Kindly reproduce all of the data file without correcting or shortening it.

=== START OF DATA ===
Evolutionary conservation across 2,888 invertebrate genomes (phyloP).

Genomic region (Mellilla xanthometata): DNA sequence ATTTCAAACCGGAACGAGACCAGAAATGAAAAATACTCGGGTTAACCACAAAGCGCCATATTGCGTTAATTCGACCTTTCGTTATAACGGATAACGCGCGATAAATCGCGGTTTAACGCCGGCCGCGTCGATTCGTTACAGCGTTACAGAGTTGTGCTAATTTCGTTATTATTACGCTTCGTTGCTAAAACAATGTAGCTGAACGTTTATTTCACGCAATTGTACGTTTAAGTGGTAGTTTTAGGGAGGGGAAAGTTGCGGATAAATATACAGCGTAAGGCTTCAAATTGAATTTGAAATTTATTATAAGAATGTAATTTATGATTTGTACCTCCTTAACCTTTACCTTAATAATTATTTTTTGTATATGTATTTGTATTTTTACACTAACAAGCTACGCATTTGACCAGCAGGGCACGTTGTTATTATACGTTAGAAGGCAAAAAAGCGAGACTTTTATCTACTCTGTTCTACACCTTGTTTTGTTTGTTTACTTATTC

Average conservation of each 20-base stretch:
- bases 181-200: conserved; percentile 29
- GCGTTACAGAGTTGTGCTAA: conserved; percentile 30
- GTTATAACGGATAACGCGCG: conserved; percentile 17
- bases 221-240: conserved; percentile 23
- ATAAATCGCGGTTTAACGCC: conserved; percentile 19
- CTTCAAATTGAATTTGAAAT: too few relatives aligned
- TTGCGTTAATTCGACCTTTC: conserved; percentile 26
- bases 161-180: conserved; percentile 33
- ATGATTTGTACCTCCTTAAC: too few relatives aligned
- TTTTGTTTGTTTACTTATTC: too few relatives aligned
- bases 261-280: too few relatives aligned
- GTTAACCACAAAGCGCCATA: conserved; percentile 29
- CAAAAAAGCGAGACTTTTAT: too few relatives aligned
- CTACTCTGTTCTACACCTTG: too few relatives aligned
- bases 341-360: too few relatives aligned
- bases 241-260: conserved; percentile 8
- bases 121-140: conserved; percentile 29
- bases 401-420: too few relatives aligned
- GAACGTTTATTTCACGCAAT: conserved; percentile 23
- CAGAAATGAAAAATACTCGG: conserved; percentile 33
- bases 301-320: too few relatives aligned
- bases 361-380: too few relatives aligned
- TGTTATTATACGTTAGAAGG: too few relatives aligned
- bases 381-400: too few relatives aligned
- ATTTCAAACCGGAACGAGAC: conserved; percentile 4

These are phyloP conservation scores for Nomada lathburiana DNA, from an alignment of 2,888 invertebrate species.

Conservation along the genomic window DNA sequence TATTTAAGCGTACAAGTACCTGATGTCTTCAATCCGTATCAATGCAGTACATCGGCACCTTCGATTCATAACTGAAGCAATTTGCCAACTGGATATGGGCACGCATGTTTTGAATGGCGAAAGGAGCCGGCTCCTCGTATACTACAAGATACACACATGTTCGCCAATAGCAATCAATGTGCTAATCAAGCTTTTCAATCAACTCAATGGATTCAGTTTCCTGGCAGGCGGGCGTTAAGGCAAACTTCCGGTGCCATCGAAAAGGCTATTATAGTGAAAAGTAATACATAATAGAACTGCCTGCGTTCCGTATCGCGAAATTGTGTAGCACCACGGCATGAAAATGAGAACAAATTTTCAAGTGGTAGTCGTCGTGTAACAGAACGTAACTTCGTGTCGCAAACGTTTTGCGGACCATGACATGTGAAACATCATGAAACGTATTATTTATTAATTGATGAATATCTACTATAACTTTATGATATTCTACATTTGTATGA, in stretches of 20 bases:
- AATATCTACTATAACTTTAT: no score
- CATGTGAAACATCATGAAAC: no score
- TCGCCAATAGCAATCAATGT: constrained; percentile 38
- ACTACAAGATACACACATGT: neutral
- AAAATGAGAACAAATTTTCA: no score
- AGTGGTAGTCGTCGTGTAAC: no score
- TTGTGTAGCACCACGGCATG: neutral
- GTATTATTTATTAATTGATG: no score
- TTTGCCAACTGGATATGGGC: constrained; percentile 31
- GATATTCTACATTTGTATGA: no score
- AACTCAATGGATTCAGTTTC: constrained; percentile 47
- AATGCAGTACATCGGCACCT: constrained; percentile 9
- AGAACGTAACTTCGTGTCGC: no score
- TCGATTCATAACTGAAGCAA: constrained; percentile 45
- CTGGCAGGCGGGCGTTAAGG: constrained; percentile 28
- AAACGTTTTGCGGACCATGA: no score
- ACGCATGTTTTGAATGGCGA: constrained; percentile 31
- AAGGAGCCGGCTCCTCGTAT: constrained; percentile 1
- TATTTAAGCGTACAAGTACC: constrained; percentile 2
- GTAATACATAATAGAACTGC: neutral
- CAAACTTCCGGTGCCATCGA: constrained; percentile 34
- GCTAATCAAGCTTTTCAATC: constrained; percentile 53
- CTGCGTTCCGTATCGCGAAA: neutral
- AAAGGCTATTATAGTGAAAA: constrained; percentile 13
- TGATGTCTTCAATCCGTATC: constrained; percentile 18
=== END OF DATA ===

Evolutionary conservation across 2,888 invertebrate genomes (phyloP).

Genomic region (Mellilla xanthometata): DNA sequence ATTTCAAACCGGAACGAGACCAGAAATGAAAAATACTCGGGTTAACCACAAAGCGCCATATTGCGTTAATTCGACCTTTCGTTATAACGGATAACGCGCGATAAATCGCGGTTTAACGCCGGCCGCGTCGATTCGTTACAGCGTTACAGAGTTGTGCTAATTTCGTTATTATTACGCTTCGTTGCTAAAACAATGTAGCTGAACGTTTATTTCACGCAATTGTACGTTTAAGTGGTAGTTTTAGGGAGGGGAAAGTTGCGGATAAATATACAGCGTAAGGCTTCAAATTGAATTTGAAATTTATTATAAGAATGTAATTTATGATTTGTACCTCCTTAACCTTTACCTTAATAATTATTTTTTGTATATGTATTTGTATTTTTACACTAACAAGCTACGCATTTGACCAGCAGGGCACGTTGTTATTATACGTTAGAAGGCAAAAAAGCGAGACTTTTATCTACTCTGTTCTACACCTTGTTTTGTTTGTTTACTTATTC

Average conservation of each 20-base stretch:
- bases 181-200: conserved; percentile 29
- GCGTTACAGAGTTGTGCTAA: conserved; percentile 30
- GTTATAACGGATAACGCGCG: conserved; percentile 17
- bases 221-240: conserved; percentile 23
- ATAAATCGCGGTTTAACGCC: conserved; percentile 19
- CTTCAAATTGAATTTGAAAT: too few relatives aligned
- TTGCGTTAATTCGACCTTTC: conserved; percentile 26
- bases 161-180: conserved; percentile 33
- ATGATTTGTACCTCCTTAAC: too few relatives aligned
- TTTTGTTTGTTTACTTATTC: too few relatives aligned
- bases 261-280: too few relatives aligned
- GTTAACCACAAAGCGCCATA: conserved; percentile 29
- CAAAAAAGCGAGACTTTTAT: too few relatives aligned
- CTACTCTGTTCTACACCTTG: too few relatives aligned
- bases 341-360: too few relatives aligned
- bases 241-260: conserved; percentile 8
- bases 121-140: conserved; percentile 29
- bases 401-420: too few relatives aligned
- GAACGTTTATTTCACGCAAT: conserved; percentile 23
- CAGAAATGAAAAATACTCGG: conserved; percentile 33
- bases 301-320: too few relatives aligned
- bases 361-380: too few relatives aligned
- TGTTATTATACGTTAGAAGG: too few relatives aligned
- bases 381-400: too few relatives aligned
- ATTTCAAACCGGAACGAGAC: conserved; percentile 4

These are phyloP conservation scores for Nomada lathburiana DNA, from an alignment of 2,888 invertebrate species.

Conservation along the genomic window DNA sequence TATTTAAGCGTACAAGTACCTGATGTCTTCAATCCGTATCAATGCAGTACATCGGCACCTTCGATTCATAACTGAAGCAATTTGCCAACTGGATATGGGCACGCATGTTTTGAATGGCGAAAGGAGCCGGCTCCTCGTATACTACAAGATACACACATGTTCGCCAATAGCAATCAATGTGCTAATCAAGCTTTTCAATCAACTCAATGGATTCAGTTTCCTGGCAGGCGGGCGTTAAGGCAAACTTCCGGTGCCATCGAAAAGGCTATTATAGTGAAAAGTAATACATAATAGAACTGCCTGCGTTCCGTATCGCGAAATTGTGTAGCACCACGGCATGAAAATGAGAACAAATTTTCAAGTGGTAGTCGTCGTGTAACAGAACGTAACTTCGTGTCGCAAACGTTTTGCGGACCATGACATGTGAAACATCATGAAACGTATTATTTATTAATTGATGAATATCTACTATAACTTTATGATATTCTACATTTGTATGA, in stretches of 20 bases:
- AATATCTACTATAACTTTAT: no score
- CATGTGAAACATCATGAAAC: no score
- TCGCCAATAGCAATCAATGT: constrained; percentile 38
- ACTACAAGATACACACATGT: neutral
- AAAATGAGAACAAATTTTCA: no score
- AGTGGTAGTCGTCGTGTAAC: no score
- TTGTGTAGCACCACGGCATG: neutral
- GTATTATTTATTAATTGATG: no score
- TTTGCCAACTGGATATGGGC: constrained; percentile 31
- GATATTCTACATTTGTATGA: no score
- AACTCAATGGATTCAGTTTC: constrained; percentile 47
- AATGCAGTACATCGGCACCT: constrained; percentile 9
- AGAACGTAACTTCGTGTCGC: no score
- TCGATTCATAACTGAAGCAA: constrained; percentile 45
- CTGGCAGGCGGGCGTTAAGG: constrained; percentile 28
- AAACGTTTTGCGGACCATGA: no score
- ACGCATGTTTTGAATGGCGA: constrained; percentile 31
- AAGGAGCCGGCTCCTCGTAT: constrained; percentile 1
- TATTTAAGCGTACAAGTACC: constrained; percentile 2
- GTAATACATAATAGAACTGC: neutral
- CAAACTTCCGGTGCCATCGA: constrained; percentile 34
- GCTAATCAAGCTTTTCAATC: constrained; percentile 53
- CTGCGTTCCGTATCGCGAAA: neutral
- AAAGGCTATTATAGTGAAAA: constrained; percentile 13
- TGATGTCTTCAATCCGTATC: constrained; percentile 18